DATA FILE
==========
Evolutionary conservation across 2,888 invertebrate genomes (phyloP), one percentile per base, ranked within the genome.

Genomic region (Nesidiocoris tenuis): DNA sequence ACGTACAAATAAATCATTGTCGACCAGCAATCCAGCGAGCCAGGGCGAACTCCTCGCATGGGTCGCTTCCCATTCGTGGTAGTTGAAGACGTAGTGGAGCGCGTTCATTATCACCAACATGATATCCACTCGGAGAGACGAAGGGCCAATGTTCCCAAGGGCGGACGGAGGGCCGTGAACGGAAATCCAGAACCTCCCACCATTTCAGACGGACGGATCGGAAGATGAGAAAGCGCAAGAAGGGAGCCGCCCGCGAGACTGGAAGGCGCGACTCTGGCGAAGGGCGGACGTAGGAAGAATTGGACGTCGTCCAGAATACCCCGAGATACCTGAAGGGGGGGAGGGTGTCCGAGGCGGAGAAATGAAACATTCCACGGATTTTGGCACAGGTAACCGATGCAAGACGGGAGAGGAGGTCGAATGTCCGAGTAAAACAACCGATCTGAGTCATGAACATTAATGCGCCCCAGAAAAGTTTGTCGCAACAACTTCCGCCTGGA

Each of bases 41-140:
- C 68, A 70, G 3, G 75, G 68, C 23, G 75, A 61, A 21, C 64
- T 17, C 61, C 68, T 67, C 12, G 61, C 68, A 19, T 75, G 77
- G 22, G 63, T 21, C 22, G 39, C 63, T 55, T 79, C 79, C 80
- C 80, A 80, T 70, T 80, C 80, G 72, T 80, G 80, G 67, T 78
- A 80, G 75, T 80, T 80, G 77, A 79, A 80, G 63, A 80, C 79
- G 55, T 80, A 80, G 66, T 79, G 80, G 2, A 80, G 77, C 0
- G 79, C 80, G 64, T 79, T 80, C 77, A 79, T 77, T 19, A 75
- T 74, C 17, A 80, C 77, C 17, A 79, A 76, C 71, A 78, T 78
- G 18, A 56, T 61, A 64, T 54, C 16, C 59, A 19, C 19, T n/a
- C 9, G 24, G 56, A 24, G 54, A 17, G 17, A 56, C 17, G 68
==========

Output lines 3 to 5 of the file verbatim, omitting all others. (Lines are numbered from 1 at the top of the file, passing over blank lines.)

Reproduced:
Each of bases 41-140:
- C 68, A 70, G 3, G 75, G 68, C 23, G 75, A 61, A 21, C 64
- T 17, C 61, C 68, T 67, C 12, G 61, C 68, A 19, T 75, G 77